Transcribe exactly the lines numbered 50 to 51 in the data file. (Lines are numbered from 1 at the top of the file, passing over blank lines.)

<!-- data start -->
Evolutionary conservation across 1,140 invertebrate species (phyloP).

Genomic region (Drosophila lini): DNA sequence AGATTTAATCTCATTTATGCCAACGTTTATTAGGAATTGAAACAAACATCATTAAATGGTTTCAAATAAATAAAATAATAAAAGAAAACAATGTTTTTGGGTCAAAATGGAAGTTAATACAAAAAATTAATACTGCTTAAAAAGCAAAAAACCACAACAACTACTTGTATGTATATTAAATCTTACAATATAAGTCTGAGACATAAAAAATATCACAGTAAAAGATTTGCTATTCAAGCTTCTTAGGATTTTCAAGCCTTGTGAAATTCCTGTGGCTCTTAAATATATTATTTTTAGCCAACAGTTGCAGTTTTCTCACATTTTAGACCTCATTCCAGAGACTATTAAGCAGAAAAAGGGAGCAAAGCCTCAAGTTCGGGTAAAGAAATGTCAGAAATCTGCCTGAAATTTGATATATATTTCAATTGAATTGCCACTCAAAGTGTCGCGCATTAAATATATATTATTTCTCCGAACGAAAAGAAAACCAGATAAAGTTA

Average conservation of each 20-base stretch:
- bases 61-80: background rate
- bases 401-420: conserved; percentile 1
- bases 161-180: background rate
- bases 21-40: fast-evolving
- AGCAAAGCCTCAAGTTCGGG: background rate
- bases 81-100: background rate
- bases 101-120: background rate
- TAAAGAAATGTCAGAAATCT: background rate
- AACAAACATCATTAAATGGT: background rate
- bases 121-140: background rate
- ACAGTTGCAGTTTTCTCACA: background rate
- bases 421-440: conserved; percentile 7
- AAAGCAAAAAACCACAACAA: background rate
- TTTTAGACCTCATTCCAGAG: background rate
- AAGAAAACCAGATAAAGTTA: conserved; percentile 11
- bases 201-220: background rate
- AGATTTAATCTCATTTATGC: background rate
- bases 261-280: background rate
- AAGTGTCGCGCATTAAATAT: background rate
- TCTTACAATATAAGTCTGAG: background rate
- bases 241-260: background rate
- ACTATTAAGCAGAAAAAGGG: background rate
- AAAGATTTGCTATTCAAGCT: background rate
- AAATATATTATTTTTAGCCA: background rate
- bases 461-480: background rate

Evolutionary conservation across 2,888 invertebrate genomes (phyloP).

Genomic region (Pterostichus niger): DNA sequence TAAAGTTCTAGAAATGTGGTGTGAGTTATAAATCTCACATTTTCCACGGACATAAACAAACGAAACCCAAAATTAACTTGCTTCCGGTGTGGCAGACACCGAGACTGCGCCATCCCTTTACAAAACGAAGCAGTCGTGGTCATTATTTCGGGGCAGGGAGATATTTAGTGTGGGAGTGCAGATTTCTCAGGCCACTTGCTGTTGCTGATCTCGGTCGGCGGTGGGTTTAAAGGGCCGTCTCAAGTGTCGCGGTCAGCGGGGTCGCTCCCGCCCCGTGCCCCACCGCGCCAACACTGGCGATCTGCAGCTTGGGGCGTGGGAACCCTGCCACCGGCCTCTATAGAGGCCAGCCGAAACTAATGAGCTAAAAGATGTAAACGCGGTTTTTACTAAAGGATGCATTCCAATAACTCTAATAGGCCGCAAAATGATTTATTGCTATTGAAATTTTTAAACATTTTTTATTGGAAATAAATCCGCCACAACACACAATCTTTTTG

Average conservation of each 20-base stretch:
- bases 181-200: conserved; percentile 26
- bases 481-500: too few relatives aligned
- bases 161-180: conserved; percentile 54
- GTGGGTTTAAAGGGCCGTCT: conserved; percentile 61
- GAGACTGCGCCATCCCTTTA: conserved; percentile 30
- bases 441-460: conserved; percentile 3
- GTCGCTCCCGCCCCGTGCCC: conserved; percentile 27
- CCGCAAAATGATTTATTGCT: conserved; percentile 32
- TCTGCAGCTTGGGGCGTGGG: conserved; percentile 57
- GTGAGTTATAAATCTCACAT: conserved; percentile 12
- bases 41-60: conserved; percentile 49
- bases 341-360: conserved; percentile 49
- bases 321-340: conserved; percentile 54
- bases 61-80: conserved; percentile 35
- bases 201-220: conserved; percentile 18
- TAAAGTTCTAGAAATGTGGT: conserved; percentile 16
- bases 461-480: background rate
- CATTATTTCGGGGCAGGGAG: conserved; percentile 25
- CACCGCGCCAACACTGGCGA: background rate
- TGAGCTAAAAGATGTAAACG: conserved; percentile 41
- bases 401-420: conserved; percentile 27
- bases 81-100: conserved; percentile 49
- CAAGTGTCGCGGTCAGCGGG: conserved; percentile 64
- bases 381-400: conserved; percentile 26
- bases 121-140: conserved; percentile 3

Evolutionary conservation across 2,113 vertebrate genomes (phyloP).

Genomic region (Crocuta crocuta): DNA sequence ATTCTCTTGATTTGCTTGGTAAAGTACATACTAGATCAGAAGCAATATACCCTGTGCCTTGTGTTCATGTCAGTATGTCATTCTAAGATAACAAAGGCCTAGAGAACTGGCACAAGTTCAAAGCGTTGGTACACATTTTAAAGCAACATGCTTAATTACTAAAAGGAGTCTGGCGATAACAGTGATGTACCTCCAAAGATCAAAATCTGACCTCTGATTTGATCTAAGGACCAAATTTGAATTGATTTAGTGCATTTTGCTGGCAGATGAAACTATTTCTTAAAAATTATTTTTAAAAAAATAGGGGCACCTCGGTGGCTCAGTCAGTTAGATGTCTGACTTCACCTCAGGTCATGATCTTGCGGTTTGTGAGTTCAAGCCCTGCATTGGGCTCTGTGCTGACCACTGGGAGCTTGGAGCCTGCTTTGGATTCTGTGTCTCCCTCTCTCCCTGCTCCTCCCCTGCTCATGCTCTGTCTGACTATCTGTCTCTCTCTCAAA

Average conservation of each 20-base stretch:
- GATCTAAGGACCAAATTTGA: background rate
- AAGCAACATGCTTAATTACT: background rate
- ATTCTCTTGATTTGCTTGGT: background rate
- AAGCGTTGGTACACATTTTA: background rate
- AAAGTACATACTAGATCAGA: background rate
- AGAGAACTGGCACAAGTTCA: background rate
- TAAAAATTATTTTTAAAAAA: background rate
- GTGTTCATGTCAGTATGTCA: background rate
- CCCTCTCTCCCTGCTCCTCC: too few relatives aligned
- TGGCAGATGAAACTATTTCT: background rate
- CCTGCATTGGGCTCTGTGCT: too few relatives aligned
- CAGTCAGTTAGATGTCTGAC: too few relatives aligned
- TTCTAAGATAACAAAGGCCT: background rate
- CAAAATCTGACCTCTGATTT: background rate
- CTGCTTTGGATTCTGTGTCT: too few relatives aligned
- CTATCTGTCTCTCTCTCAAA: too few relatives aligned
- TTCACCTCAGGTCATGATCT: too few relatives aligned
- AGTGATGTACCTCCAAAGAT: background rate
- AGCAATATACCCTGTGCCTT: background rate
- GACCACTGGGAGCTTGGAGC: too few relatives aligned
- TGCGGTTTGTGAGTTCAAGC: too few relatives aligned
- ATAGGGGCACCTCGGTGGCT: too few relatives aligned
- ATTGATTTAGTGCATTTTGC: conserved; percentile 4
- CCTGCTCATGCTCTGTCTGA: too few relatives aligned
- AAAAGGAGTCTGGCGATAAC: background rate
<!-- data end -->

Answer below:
- CACCGCGCCAACACTGGCGA: background rate
- TGAGCTAAAAGATGTAAACG: conserved; percentile 41